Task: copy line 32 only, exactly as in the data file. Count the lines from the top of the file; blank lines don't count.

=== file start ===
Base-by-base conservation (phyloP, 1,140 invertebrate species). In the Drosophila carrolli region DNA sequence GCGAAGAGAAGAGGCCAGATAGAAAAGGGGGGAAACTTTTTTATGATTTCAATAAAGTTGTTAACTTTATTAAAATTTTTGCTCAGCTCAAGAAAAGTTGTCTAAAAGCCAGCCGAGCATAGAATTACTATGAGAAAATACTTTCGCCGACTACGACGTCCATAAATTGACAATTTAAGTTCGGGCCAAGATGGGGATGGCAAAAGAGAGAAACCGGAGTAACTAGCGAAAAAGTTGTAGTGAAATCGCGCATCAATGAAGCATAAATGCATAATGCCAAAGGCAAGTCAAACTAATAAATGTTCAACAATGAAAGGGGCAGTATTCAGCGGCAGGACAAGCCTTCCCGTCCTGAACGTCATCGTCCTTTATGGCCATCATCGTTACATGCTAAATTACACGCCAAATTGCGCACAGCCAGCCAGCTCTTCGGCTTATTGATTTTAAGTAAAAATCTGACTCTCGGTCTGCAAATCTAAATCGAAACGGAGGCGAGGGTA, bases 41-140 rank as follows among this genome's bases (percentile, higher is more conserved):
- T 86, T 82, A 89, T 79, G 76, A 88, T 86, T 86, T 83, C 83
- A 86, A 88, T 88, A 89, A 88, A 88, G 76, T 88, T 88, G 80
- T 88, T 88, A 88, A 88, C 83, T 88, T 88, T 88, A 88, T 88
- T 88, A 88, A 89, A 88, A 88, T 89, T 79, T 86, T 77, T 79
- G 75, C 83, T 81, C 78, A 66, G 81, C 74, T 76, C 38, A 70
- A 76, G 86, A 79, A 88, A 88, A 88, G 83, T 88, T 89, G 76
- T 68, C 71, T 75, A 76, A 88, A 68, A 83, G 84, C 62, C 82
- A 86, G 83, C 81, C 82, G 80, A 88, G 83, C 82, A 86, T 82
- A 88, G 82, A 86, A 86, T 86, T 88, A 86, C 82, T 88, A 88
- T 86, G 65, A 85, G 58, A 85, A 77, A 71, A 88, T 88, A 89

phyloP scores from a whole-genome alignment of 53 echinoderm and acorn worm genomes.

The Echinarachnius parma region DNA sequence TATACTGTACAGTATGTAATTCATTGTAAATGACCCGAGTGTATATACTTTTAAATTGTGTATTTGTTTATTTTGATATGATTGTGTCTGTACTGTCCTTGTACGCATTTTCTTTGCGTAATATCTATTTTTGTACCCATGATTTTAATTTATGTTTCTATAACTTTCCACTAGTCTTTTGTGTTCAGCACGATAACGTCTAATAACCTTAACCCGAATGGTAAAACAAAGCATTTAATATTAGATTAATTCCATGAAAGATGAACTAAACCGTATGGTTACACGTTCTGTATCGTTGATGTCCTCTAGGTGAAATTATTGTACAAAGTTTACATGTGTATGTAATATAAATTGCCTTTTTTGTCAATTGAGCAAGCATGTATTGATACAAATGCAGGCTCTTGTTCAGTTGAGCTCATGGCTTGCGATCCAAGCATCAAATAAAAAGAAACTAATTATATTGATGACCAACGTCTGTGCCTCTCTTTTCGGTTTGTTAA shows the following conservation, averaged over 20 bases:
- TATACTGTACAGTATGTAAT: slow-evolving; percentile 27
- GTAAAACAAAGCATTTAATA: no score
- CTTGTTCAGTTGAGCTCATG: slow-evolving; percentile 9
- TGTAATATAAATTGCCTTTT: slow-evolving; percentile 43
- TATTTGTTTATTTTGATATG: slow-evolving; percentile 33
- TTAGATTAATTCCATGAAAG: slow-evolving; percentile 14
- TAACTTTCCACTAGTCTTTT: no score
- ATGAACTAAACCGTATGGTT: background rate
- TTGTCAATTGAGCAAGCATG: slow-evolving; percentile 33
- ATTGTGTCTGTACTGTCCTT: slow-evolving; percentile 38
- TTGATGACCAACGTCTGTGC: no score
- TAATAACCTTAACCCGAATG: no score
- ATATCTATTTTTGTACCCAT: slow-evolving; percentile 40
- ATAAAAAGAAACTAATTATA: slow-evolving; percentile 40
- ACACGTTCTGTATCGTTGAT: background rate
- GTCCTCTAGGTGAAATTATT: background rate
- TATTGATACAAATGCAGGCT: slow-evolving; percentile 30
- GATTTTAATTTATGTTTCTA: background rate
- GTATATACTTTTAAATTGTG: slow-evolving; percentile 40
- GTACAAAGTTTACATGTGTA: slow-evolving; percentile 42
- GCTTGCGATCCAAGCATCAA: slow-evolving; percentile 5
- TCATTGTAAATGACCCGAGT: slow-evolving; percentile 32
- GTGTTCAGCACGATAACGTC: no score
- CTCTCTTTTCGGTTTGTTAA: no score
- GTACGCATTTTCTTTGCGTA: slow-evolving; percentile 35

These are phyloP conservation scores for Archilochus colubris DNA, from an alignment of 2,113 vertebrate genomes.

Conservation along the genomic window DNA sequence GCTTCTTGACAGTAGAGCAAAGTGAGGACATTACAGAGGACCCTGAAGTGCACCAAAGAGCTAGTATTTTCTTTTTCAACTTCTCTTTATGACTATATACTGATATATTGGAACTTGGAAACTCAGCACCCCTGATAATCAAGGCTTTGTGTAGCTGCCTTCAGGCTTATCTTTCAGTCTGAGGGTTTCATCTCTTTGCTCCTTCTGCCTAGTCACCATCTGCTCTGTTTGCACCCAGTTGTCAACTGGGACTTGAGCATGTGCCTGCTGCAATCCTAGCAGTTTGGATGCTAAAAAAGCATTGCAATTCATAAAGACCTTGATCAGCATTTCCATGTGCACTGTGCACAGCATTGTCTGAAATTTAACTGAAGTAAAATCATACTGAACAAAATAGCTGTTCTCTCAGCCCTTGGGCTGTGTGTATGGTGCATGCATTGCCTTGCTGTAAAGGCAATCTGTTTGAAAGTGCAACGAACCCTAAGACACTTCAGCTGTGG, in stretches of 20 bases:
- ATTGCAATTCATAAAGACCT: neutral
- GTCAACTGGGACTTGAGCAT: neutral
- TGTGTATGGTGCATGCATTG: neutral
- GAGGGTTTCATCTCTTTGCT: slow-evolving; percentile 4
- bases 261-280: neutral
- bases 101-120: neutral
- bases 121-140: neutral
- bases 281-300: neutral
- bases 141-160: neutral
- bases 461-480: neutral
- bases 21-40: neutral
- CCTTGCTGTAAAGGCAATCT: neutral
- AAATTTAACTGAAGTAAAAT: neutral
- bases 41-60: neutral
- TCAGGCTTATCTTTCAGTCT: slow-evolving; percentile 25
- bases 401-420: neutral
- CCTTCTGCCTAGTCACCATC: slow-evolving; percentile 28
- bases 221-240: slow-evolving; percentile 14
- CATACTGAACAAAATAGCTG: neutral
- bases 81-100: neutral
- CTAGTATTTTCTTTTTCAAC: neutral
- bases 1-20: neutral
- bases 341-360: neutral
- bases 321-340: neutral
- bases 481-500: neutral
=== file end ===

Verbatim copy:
- GTATATACTTTTAAATTGTG: slow-evolving; percentile 40